Burchard commentary calls for more diversity in biomedical research

Burchard commentary calls for more diversity in biomedical research

Authoring the lead commentary in the current special issue of Nature devoted to diversity, School faculty member Esteban Burchard, MD, MPH, asserts that the clinical and biomedical research infrastructure “needs to be retooled” to include more diverse patient populations in studies.

“Many drugs work better in white people than in those of non-European origin,” writes Burchard. “Non-European populations are harmed because they are not studied as intensely, and clues that could reveal new aspects of disease biology are missed."

Burchard’s lab leads the largest gene-environment study of asthma in minority children in the United States—a project spurred by recognition of ethnic differences in asthma occurrence, mortality, and treatment response.

“Including diverse populations in clinical and biomedical research is a must, ethically and scientifically,” he writes, noting that “fewer than 4% of genetic association studies have been conducted in non-Europeans.”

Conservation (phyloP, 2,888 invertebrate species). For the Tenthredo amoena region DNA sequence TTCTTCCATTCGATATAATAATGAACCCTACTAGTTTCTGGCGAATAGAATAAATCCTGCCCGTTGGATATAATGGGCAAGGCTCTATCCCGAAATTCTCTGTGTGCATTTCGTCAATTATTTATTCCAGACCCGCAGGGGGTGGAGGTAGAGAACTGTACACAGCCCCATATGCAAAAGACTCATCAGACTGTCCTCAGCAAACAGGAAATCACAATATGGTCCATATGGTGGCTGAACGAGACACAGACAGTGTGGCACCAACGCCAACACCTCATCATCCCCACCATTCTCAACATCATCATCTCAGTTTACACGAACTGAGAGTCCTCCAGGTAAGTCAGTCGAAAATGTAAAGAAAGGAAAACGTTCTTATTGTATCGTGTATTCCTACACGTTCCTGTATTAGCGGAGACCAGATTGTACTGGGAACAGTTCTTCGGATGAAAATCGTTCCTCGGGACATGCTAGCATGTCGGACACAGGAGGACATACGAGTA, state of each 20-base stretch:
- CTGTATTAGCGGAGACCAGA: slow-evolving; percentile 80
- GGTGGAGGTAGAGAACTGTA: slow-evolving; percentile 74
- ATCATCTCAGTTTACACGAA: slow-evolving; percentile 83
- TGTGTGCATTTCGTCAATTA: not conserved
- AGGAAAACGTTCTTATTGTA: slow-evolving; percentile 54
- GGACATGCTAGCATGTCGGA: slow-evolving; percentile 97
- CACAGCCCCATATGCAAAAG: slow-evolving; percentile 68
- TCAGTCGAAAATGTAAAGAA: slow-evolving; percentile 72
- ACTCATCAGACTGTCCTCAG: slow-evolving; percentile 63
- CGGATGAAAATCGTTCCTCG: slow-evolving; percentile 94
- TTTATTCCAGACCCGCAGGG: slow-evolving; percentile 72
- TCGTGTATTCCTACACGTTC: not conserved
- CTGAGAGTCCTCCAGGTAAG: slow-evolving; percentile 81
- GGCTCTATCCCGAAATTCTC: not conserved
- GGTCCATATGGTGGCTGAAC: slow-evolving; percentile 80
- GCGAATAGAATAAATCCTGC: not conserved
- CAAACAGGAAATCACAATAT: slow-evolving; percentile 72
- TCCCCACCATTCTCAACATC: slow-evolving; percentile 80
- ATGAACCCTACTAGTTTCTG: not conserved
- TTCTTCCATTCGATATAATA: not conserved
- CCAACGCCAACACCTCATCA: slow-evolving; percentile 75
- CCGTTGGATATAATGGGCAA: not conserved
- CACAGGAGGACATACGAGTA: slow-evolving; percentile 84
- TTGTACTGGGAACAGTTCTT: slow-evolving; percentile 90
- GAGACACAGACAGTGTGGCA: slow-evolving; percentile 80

Burchard is a faculty member in the Department of Bioengineering and Therapeutic Sciences, a joint department of the UCSF Schools of Pharmacy and Medicine.

More:

Medical research: Missing patientsDiversity: A Nature & Scientific American special issue


About the School: The UCSF School of Pharmacy is a premier graduate-level academic organization dedicated to improving health through precise therapeutics. It succeeds through innovative research, by educating PharmD health professional and PhD science students, and by caring for the therapeutics needs of patients while exploring innovative new models of patient care. The School was founded in 1872 as the first pharmacy school in the American West. It is an integral part of UC San Francisco, a leading university dedicated to promoting health worldwide.

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